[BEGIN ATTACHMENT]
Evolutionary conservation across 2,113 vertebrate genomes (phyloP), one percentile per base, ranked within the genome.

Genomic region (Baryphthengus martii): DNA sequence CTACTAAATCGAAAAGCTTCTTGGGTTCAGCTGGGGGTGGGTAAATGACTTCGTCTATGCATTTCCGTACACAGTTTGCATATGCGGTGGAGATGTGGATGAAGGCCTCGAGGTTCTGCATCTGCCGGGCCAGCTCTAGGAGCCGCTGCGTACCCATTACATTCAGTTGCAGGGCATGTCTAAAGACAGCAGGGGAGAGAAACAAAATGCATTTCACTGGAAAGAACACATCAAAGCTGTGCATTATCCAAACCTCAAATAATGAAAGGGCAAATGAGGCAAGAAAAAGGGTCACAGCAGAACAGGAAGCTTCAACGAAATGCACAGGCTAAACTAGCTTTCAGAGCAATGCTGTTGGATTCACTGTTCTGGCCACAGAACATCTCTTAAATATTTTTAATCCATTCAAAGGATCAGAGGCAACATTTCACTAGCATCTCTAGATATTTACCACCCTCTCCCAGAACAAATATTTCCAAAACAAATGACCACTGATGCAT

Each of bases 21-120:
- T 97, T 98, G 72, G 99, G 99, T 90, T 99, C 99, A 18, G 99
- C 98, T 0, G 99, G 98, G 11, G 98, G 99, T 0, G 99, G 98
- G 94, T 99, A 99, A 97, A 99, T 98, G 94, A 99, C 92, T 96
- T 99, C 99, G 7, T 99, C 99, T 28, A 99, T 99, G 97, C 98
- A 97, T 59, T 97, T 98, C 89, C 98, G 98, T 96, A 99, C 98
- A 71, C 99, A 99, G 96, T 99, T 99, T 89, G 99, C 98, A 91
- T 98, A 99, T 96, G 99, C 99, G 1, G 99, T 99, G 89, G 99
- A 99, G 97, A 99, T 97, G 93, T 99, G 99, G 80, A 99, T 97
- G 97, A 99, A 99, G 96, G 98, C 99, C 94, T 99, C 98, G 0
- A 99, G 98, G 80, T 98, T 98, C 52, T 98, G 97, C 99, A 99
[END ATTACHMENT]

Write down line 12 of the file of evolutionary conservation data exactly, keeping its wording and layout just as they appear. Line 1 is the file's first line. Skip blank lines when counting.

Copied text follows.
- G 97, A 99, A 99, G 96, G 98, C 99, C 94, T 99, C 98, G 0